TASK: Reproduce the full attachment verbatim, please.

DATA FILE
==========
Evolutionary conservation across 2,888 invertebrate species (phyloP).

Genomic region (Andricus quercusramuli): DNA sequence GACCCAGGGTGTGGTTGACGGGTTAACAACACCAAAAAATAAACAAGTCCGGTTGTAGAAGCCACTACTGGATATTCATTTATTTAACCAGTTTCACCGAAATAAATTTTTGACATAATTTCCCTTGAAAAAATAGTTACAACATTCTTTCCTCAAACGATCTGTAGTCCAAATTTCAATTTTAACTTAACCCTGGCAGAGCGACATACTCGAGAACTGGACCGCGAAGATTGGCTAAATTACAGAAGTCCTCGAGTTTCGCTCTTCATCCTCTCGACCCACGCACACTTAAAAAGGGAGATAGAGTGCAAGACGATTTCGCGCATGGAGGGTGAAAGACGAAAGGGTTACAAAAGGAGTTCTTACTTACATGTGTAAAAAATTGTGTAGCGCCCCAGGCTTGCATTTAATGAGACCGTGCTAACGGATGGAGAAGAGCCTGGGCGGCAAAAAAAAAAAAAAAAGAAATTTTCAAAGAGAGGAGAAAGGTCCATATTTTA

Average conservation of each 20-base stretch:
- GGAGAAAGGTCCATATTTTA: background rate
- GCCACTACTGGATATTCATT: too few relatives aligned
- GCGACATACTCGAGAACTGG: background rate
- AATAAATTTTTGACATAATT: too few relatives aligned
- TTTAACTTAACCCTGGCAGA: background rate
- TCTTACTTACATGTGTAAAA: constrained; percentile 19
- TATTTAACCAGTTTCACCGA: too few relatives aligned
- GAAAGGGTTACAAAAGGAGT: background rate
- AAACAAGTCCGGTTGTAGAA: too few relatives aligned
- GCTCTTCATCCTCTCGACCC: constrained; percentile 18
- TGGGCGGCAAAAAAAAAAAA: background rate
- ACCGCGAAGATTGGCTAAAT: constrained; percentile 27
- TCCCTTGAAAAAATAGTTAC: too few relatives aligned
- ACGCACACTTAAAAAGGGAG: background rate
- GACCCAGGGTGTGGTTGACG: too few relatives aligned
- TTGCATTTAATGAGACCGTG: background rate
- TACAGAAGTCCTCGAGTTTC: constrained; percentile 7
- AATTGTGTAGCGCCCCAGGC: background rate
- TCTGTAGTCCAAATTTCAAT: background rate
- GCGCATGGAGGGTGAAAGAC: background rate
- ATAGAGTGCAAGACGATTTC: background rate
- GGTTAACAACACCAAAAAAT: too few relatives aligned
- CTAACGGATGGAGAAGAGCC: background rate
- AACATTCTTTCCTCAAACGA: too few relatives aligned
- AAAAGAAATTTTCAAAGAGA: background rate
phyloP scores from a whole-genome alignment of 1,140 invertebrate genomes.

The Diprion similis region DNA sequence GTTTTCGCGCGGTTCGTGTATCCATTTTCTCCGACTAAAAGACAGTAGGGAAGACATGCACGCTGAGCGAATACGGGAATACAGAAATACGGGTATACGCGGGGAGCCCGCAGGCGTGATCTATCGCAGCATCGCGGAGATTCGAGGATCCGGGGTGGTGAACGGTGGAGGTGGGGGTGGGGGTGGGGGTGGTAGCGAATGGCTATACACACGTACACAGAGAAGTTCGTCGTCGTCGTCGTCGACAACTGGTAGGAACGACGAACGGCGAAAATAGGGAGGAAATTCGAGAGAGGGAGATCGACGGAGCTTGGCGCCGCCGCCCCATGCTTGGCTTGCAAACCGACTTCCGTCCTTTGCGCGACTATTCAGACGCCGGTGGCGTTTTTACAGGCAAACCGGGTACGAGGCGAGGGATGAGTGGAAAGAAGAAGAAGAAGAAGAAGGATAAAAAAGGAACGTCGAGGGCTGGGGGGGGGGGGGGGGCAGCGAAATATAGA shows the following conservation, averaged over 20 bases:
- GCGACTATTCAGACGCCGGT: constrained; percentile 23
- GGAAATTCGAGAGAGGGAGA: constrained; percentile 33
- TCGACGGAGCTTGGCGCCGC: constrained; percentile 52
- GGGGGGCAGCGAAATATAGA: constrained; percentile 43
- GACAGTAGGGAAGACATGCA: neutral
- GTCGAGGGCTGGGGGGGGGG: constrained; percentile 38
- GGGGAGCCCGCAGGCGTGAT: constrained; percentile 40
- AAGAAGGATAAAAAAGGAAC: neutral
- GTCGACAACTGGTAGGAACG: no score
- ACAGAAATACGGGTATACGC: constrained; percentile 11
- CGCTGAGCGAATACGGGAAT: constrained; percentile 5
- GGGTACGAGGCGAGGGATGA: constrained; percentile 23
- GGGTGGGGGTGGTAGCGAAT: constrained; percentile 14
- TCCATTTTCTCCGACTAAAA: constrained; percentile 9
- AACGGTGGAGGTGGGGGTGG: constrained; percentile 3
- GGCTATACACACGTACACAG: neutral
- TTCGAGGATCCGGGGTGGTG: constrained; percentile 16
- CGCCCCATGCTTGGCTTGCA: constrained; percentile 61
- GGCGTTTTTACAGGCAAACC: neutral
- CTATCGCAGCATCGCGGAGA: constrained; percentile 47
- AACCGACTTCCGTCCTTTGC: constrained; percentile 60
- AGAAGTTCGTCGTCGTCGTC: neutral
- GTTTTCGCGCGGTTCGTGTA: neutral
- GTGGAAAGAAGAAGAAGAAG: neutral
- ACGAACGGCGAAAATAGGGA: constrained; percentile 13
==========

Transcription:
Evolutionary conservation across 2,888 invertebrate species (phyloP).

Genomic region (Andricus quercusramuli): DNA sequence GACCCAGGGTGTGGTTGACGGGTTAACAACACCAAAAAATAAACAAGTCCGGTTGTAGAAGCCACTACTGGATATTCATTTATTTAACCAGTTTCACCGAAATAAATTTTTGACATAATTTCCCTTGAAAAAATAGTTACAACATTCTTTCCTCAAACGATCTGTAGTCCAAATTTCAATTTTAACTTAACCCTGGCAGAGCGACATACTCGAGAACTGGACCGCGAAGATTGGCTAAATTACAGAAGTCCTCGAGTTTCGCTCTTCATCCTCTCGACCCACGCACACTTAAAAAGGGAGATAGAGTGCAAGACGATTTCGCGCATGGAGGGTGAAAGACGAAAGGGTTACAAAAGGAGTTCTTACTTACATGTGTAAAAAATTGTGTAGCGCCCCAGGCTTGCATTTAATGAGACCGTGCTAACGGATGGAGAAGAGCCTGGGCGGCAAAAAAAAAAAAAAAAGAAATTTTCAAAGAGAGGAGAAAGGTCCATATTTTA

Average conservation of each 20-base stretch:
- GGAGAAAGGTCCATATTTTA: background rate
- GCCACTACTGGATATTCATT: too few relatives aligned
- GCGACATACTCGAGAACTGG: background rate
- AATAAATTTTTGACATAATT: too few relatives aligned
- TTTAACTTAACCCTGGCAGA: background rate
- TCTTACTTACATGTGTAAAA: constrained; percentile 19
- TATTTAACCAGTTTCACCGA: too few relatives aligned
- GAAAGGGTTACAAAAGGAGT: background rate
- AAACAAGTCCGGTTGTAGAA: too few relatives aligned
- GCTCTTCATCCTCTCGACCC: constrained; percentile 18
- TGGGCGGCAAAAAAAAAAAA: background rate
- ACCGCGAAGATTGGCTAAAT: constrained; percentile 27
- TCCCTTGAAAAAATAGTTAC: too few relatives aligned
- ACGCACACTTAAAAAGGGAG: background rate
- GACCCAGGGTGTGGTTGACG: too few relatives aligned
- TTGCATTTAATGAGACCGTG: background rate
- TACAGAAGTCCTCGAGTTTC: constrained; percentile 7
- AATTGTGTAGCGCCCCAGGC: background rate
- TCTGTAGTCCAAATTTCAAT: background rate
- GCGCATGGAGGGTGAAAGAC: background rate
- ATAGAGTGCAAGACGATTTC: background rate
- GGTTAACAACACCAAAAAAT: too few relatives aligned
- CTAACGGATGGAGAAGAGCC: background rate
- AACATTCTTTCCTCAAACGA: too few relatives aligned
- AAAAGAAATTTTCAAAGAGA: background rate
phyloP scores from a whole-genome alignment of 1,140 invertebrate genomes.

The Diprion similis region DNA sequence GTTTTCGCGCGGTTCGTGTATCCATTTTCTCCGACTAAAAGACAGTAGGGAAGACATGCACGCTGAGCGAATACGGGAATACAGAAATACGGGTATACGCGGGGAGCCCGCAGGCGTGATCTATCGCAGCATCGCGGAGATTCGAGGATCCGGGGTGGTGAACGGTGGAGGTGGGGGTGGGGGTGGGGGTGGTAGCGAATGGCTATACACACGTACACAGAGAAGTTCGTCGTCGTCGTCGTCGACAACTGGTAGGAACGACGAACGGCGAAAATAGGGAGGAAATTCGAGAGAGGGAGATCGACGGAGCTTGGCGCCGCCGCCCCATGCTTGGCTTGCAAACCGACTTCCGTCCTTTGCGCGACTATTCAGACGCCGGTGGCGTTTTTACAGGCAAACCGGGTACGAGGCGAGGGATGAGTGGAAAGAAGAAGAAGAAGAAGAAGGATAAAAAAGGAACGTCGAGGGCTGGGGGGGGGGGGGGGGCAGCGAAATATAGA shows the following conservation, averaged over 20 bases:
- GCGACTATTCAGACGCCGGT: constrained; percentile 23
- GGAAATTCGAGAGAGGGAGA: constrained; percentile 33
- TCGACGGAGCTTGGCGCCGC: constrained; percentile 52
- GGGGGGCAGCGAAATATAGA: constrained; percentile 43
- GACAGTAGGGAAGACATGCA: neutral
- GTCGAGGGCTGGGGGGGGGG: constrained; percentile 38
- GGGGAGCCCGCAGGCGTGAT: constrained; percentile 40
- AAGAAGGATAAAAAAGGAAC: neutral
- GTCGACAACTGGTAGGAACG: no score
- ACAGAAATACGGGTATACGC: constrained; percentile 11
- CGCTGAGCGAATACGGGAAT: constrained; percentile 5
- GGGTACGAGGCGAGGGATGA: constrained; percentile 23
- GGGTGGGGGTGGTAGCGAAT: constrained; percentile 14
- TCCATTTTCTCCGACTAAAA: constrained; percentile 9
- AACGGTGGAGGTGGGGGTGG: constrained; percentile 3
- GGCTATACACACGTACACAG: neutral
- TTCGAGGATCCGGGGTGGTG: constrained; percentile 16
- CGCCCCATGCTTGGCTTGCA: constrained; percentile 61
- GGCGTTTTTACAGGCAAACC: neutral
- CTATCGCAGCATCGCGGAGA: constrained; percentile 47
- AACCGACTTCCGTCCTTTGC: constrained; percentile 60
- AGAAGTTCGTCGTCGTCGTC: neutral
- GTTTTCGCGCGGTTCGTGTA: neutral
- GTGGAAAGAAGAAGAAGAAG: neutral
- ACGAACGGCGAAAATAGGGA: constrained; percentile 13